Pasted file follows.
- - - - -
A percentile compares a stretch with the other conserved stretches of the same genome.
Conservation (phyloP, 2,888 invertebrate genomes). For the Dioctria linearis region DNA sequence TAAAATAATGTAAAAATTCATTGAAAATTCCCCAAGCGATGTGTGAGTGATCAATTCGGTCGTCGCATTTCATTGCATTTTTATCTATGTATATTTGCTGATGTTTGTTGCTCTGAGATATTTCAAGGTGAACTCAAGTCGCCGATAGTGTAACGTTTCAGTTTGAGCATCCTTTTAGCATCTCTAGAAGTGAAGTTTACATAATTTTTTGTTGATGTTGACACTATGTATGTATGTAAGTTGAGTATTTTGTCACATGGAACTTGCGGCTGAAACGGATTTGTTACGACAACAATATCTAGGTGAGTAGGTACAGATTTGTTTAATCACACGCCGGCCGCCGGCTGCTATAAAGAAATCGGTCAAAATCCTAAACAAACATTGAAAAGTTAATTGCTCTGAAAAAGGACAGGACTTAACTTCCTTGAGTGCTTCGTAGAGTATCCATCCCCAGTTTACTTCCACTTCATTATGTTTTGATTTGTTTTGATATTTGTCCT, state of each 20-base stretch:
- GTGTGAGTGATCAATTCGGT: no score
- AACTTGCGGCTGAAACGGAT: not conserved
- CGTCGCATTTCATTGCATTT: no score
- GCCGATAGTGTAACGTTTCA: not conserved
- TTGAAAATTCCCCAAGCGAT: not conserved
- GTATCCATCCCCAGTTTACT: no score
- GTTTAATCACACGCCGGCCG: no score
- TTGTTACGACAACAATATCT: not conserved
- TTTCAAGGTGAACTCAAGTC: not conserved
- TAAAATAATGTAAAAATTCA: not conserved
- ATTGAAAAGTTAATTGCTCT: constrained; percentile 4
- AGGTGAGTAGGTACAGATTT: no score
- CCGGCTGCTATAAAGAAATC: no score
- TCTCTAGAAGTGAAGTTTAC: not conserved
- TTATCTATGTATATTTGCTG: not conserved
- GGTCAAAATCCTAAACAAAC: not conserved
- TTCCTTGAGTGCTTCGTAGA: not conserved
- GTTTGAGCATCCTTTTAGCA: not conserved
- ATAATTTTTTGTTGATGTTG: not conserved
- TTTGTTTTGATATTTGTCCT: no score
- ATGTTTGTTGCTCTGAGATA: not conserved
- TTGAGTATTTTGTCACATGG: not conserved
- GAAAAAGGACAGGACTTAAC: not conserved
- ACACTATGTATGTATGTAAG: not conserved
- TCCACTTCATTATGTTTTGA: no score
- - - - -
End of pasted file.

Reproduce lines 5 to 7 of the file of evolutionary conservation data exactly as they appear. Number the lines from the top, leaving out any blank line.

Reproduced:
- CGTCGCATTTCATTGCATTT: no score
- GCCGATAGTGTAACGTTTCA: not conserved
- TTGAAAATTCCCCAAGCGAT: not conserved